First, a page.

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Wyland Project Seen as a Natural

Dana Point proposal would put a life-size whale sculpture in town. But some don't think the $1.4-million price is worth it.

January 05, 2006|Dave McKibben | Times Staff Writer

Looking to invigorate their downtown, Dana Point officials are thinking big -- really big. The City Council is considering adding a 48-foot-long sculpture of a gray whale and her calf to the town center.

The life-size sculpture by artist Wyland would cost $1.45 million. Wyland, a former Dana Point resident who goes by his last name, has made his reputation painting massive marine-life murals in cities around the world. The piece -- at the north end of the town center, where Pacific Coast Highway, Del Prado and Street of the Blue Lantern meet -- would launch Wyland's 25-year project, a series of bronze, concrete and fiberglass sea-life sculptures he hopes to place in 100 cities.

"It would be nice to do the first one in my backyard," said Robert Wyland, who lives in Laguna Beach and Hawaii. "I can't think of a better city to do this in. Dana Point has been involved in whale watching ... for a long time."

Some city officials and residents agree that a Wyland sculpture would give the town the identity it has been seeking. Last summer, Dana Point began reshaping its image by holding a contest to give the town a motto. The City Council chose "Harboring the Good Life" over 140 other entries.

Councilman Wayne Rayfield said he thought donations could finance about 90% of the sculpture and that the rest would come from the city's Art in Public Places program, which has about $100,000.

The project is not a sure thing. City staff is studying its feasibility, and the council, which approved the concept Dec. 15, still must give final approval, which would include a funding plan.

Wyland said he hoped that if the council OKd the project by spring, he would have the sculpture finished by March 2007 for the city's annual Festival of Whales.

Some residents aren't sure a Wyland sculpture is what the town needs. James V. Lacey, the lone council member to vote against it, said he didn't think the statue made financial sense.

"I love the look of a lot of what Wyland does," Lacey said. "But I just can't justify spending taxpayer dollars on a cement whale statue that has commercial value to the artist. I'm concerned our city government is a little star-struck with having a big name like Wyland do a statue for us." Lacey said he was also concerned about the durability of the concrete statue.

"The materials are substandard for the price," Lacey said. "If it was cast in bronze, it would be a more permanent structure. What if an earthquake strikes it or a car hits it?"

Wyland said bronze would be a lot more expensive and probably not worth the money.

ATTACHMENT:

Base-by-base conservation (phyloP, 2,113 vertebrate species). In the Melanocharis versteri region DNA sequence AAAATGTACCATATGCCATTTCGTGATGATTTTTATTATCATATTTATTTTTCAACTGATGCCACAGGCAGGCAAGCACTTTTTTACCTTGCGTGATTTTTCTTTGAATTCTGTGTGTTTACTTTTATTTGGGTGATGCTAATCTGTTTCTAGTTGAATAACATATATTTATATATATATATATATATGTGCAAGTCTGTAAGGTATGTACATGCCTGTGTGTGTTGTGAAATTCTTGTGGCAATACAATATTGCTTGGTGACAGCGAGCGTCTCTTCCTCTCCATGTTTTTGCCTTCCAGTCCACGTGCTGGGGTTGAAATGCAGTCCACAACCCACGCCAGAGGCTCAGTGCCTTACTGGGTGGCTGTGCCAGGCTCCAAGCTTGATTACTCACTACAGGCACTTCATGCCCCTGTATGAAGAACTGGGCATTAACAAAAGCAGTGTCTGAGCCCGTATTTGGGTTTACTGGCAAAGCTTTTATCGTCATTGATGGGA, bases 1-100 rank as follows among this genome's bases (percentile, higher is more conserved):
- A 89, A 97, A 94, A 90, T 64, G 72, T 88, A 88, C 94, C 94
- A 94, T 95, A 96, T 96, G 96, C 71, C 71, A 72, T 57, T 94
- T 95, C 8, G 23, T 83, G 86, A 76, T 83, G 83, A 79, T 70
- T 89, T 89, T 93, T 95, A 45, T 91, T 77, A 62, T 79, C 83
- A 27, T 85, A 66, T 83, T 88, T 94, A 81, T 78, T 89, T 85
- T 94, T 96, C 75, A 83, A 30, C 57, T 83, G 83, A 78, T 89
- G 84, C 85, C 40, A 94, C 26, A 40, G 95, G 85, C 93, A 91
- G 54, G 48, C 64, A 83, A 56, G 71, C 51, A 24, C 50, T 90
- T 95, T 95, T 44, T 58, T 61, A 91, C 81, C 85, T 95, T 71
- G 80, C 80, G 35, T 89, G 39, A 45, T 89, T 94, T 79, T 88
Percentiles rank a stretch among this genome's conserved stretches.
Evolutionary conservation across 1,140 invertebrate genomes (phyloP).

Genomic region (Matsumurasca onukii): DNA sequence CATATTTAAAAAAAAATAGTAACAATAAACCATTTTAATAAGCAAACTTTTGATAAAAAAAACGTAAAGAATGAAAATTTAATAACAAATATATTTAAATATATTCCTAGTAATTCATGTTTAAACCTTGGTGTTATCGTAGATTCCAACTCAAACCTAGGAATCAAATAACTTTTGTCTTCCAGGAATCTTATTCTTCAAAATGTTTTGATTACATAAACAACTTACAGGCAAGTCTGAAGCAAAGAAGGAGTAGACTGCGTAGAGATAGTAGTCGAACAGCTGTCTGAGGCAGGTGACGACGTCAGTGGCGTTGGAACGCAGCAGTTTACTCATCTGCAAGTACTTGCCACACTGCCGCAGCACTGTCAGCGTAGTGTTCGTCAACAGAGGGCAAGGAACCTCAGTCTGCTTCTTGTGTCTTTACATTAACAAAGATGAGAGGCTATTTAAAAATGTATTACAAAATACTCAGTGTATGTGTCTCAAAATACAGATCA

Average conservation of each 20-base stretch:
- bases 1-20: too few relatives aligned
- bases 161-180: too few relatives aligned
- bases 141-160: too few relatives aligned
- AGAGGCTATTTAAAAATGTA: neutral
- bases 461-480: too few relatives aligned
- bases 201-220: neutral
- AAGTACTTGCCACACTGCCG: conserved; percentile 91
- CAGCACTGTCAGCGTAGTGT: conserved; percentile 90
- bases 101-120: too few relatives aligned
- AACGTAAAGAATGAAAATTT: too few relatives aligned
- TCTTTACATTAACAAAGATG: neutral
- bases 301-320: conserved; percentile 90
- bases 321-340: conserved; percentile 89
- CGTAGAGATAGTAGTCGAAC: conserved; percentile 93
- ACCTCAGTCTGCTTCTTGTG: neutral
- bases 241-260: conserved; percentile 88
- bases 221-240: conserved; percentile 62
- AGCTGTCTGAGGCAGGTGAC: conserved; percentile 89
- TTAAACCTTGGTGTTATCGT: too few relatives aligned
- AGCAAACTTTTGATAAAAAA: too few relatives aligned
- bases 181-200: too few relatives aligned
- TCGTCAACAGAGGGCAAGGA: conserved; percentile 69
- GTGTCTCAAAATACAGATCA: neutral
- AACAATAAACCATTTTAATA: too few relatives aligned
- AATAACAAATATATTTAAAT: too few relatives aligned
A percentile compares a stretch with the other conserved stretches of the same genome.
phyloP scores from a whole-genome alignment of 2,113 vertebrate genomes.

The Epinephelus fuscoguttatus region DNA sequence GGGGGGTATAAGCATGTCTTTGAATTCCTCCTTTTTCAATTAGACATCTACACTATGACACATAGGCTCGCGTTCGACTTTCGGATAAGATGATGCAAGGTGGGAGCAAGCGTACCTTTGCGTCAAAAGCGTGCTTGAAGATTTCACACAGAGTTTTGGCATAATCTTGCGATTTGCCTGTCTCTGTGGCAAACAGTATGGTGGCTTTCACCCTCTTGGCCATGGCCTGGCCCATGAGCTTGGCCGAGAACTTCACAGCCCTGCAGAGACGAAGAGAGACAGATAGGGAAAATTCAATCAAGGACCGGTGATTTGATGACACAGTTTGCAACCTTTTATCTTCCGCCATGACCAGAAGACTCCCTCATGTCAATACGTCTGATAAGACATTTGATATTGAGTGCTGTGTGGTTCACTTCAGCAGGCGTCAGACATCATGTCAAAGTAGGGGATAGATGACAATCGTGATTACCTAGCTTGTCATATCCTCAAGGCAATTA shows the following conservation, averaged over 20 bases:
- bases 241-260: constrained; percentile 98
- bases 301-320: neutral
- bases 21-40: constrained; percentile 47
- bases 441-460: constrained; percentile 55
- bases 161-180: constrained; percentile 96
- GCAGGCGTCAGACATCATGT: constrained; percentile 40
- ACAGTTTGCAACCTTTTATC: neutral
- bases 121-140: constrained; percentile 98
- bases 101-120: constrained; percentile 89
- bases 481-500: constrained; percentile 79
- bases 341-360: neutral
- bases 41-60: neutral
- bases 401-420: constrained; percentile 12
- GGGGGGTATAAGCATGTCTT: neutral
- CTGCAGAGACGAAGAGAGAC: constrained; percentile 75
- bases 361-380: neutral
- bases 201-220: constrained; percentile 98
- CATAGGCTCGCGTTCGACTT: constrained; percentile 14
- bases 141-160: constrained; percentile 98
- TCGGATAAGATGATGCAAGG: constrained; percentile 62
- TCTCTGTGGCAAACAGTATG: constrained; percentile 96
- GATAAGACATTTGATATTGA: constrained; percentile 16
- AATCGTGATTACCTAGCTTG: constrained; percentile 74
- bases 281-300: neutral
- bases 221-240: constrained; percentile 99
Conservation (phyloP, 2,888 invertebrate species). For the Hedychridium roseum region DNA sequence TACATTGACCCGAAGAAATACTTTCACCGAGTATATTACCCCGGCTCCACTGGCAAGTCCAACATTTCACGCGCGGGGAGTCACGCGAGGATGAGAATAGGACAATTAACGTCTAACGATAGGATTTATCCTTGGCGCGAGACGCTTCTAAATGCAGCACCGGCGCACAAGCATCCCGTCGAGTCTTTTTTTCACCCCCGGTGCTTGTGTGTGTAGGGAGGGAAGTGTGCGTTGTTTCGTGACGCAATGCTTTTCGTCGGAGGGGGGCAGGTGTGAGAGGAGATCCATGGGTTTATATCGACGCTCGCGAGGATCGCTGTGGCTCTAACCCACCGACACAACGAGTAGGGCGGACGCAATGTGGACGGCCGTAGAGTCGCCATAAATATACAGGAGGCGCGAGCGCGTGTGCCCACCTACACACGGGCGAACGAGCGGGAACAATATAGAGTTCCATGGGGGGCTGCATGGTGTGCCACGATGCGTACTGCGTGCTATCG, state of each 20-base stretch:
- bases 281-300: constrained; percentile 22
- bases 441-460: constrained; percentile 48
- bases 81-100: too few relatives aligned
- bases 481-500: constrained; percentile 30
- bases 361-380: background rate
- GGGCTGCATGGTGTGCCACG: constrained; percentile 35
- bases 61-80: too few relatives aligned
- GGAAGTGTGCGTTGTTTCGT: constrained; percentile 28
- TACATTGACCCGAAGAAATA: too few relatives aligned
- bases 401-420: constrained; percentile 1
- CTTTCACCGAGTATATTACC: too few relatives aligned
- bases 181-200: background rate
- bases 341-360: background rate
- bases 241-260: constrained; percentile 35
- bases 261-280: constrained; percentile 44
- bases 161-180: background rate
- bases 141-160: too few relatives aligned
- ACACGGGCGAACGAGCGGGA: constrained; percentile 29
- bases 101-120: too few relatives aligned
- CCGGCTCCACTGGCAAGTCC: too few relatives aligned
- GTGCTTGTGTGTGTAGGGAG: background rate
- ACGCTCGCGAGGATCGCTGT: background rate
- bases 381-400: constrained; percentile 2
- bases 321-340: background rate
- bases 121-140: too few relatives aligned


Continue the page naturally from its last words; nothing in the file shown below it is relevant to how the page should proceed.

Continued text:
"We want to create something that will stand the test of time," he said. "If we had concerns about the cement statue's sturdiness, we wouldn't do it. With any art like this, there's always some risk. I guess there may be a giant meteor that could come down and hit it."

City Manager Douglas Chotkevys said much of the project's cost would come from a reflecting pool the whales would sit in.

City officials see the sculpture as part of a plan to create a pedestrian-friendly downtown with a mix of residential and retail. Bob Mardian, who sits on the city's town center subcommittee, said he would favor the Wyland proposal if donations covered 80% to 90% of the cost.

"Wyland at the entrance to your town center adds the stamp of approval and credibility to retailers and potential developers," said Mardian, who owns two Dana Point restaurants.

Dana Point's Art in Public Places program is more than a decade old, but so far it has produced only a handful of pieces. Other communities, such as Brea and Laguna Beach, have done more with their art programs. Brea has created 144 sculptures through a program that requires developers to install artwork with each new project. In Laguna Beach, more than 30 pieces of public art are installed throughout town.

Sometimes public art displays can elicit strong reactions. In Carlsbad, a waterfront fenced-garden sculpture that resembled prison bars, "Split Pavilion," created such a furor that voters removed it in the late 1990s and replaced it with a bench and grass.

In Dana Point, residents strolling along the harbor on a recent morning had mixed feelings about the idea of a 48-foot breaching whale and her calf in their downtown.

"It would be nice to have something like that out there in the middle of town," said Frank Chiodo, 66. "But can't we get a discount or something?"

Richard Lee said the city had more pressing concerns than beautifying the downtown.

"We need more parking in Dana Point," said Lee, 59. "He does nice work, but we don't need a whale in the middle of the highway."

Chris Lutz wasn't so sure.

"I think it'd be very pretty," said Lutz, 61. "There is really not a defined entrance to town, but this would give us one."

There are also some people who simply don't like Wyland's art, dismissing him as cartoonish and commercial, his recognizable whales slapped onto commemorative plates, beach towels and throw pillows.

Bolton Colburn, director of the Laguna Art Museum, recently told The Times: "Critics don't deal with his work, because they don't consider it serious."

Wyland said he understood there were critics of his work, but that hasn't deterred him.

"I want it to be a beacon that will inspire a whole generation of people in the 21st century," he said. "I hope when they see it, they will think conservation, clean water and healthy oceans."

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